Gordon Monson: What corrosive effect could yet-unrealized Rudy trade rumors have on Gobert, Mitchell and the rest of the Jazz?

For the first time in his NBA career, the three-time DPOY is at the center of trade talks. Will he be willing to forgive and forget if nothing ever comes of them?

(Leah Hogsten | The Salt Lake Tribune) Utah Jazz center Rudy Gobert (27) fights for the rebound as the Utah Jazz host the Milwaukee Bucks at Vivint Arena, Mar. 14, 2022.

The man is proud.

He’s also a bit ornery and nasty, or as I think the French say it, mechant.

I hope that’s not a swear word.

He has worked hard — enduring at one early stage being shipped off for refinement to basketball purgatory, or, as it is officially known, the Bakersfield Jam — to prove those who doubted him wrong.

He wears, as we all know, the number 27 to remind everyone where he was picked in the first round of the draft, to rub it in the faces of the teams that passed on him for others, for lessers, such as … Anthony Bennett, Lucas Nogueira and Sergey Karasev.

He’s the best defender in the world.

He makes a ton of money, directly in the midst of a $40-million-a-year deal.

He’s always said he loves playing in Utah, his eyes focused on the elusive prize of an NBA championship. When he was asked after being named the NBA’s DPOY for the first time how he felt about certain star players moving here and there to buddy up with other stars to get Larry’s trophy, he said it would mean more to build to the title right where he was, with the guys he already was surrounded by, for the team that believed in him.


As the NBA Draft came and went on Thursday night, amid a thousand rumors about Rudy Gobert getting shipped by the Jazz to Atlanta or Chicago or Timbuktu or any other place/team that would have him, as long as that targeted Jazz trade partner would be willing to toss a few biscuits back their way, Gobert had to endure more humiliation. The team that believed in him enough to draft him — or technically, acquire him after he had been drafted — and to develop him, to give him the chance to demonstrate not just his determination, but his rare abilities, no longer believed he was a good fit here.

He heard the whispers. He knew what was going on. His name was being thrown onto the bargaining table in those multiple directions, the Jazz looking for quality replacement(s) en route to the one thing left that Gobert wanted the most: a title.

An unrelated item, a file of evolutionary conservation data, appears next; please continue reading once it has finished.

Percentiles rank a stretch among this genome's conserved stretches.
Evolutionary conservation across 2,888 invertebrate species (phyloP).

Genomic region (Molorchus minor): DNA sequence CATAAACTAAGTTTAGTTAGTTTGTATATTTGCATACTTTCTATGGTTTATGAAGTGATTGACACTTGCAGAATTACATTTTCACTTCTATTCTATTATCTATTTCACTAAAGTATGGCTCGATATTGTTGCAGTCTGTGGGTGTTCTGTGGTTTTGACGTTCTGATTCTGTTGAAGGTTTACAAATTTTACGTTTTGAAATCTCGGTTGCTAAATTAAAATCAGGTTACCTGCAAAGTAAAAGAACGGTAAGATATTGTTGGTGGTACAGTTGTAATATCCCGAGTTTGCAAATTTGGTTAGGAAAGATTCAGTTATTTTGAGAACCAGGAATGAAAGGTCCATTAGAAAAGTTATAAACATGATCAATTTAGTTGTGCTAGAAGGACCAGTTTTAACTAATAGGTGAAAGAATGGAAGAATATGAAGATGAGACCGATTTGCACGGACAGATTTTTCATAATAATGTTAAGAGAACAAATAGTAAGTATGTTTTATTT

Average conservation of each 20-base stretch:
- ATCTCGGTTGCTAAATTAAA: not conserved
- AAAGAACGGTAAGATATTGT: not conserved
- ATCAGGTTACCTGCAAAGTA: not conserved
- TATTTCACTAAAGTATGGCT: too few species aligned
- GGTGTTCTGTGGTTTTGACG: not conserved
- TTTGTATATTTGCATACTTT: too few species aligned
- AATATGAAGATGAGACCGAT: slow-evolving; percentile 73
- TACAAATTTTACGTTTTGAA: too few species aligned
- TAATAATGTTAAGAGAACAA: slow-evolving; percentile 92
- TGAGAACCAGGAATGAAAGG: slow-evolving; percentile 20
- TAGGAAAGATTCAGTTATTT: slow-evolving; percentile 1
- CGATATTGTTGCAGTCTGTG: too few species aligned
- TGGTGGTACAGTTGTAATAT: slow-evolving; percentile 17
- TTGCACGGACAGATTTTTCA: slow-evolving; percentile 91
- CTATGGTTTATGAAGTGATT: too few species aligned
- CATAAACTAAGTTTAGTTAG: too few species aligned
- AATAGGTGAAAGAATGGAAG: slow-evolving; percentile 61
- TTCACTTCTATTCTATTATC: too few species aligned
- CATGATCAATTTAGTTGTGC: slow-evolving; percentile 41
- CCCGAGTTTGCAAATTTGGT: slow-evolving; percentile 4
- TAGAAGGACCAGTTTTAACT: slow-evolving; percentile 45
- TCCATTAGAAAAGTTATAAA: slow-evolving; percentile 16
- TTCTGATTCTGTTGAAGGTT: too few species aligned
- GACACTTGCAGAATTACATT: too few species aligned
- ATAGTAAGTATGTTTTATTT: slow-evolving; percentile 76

You know that whatever Gobert says outwardly moving forward, such rumors deep down had — have? — to bug him, hitting him right in the place that he’s centered his life on since he was an unusually tall, gangly, spectacles-wearing kid, and even more as a professional athlete.

It’s the fuel in his motor, the energy in his motivation.

His self-esteem, his pride, his … plume.

So, what happens now if the Jazz, just like Thursday night, don’t trade him, aren’t able to trade him, after so much chatter in the wind?

How will he react? How will he really react?

Will he still want to play hard for the Jazz? Will he demonstrate the same grit at the defensive end, sacrificing himself for the betterment of the team and his teammates, rebounding their misses, setting screens to clear them, stepping up to cover their defensive blunders? Or will there be just a nanosecond of hesitancy to give every last bit of effort for the good of a team — and even worse, teammates — that wanted him gone?

Beats me.

And it might get the Jazz beat.

Gobert’s a professional. He understands that trades sometimes are part of the business. As dehumanizing as it might be, no matter how many individual monuments to individual achievement he has in his trophy case, when it comes to competition, he’s a commodity.

All the backslaps he’s received in the past from a team and teammates who have depended on him as an eraser for their own deficiencies could, at least slightly, fade away and be less warmly accepted. And some of the past strife, the hurt feelings that emerged in the locker room by way of the big man’s bluntness, could become exacerbated.

If so, what then?

There will be no tears shed for Rudy Gobert, not with him pocketing the huge amounts of money flowing his way, and he’s bound to be aware of that.

Many other accomplished players who have been traded or used as trade bait have gone on to thrive another day. It happens. But sometimes that process leaves a corrosive effect. If Gobert is subsequently moved out, he’ll use that as motivation, too, to show the basketball planet what a stupid mistake the Jazz made.

But if he stays, will he forget all of this and forgive them?

The latter is more likely than the former.

Either way, the Jazz will get their answer, as will another star on the team who might have been eager for Gobert’s exit.

It could be one of the most compelling aspects — second only to the ongoing potential for a major trade that did not happen on draft night — swirling around a season that remains three-plus months away.

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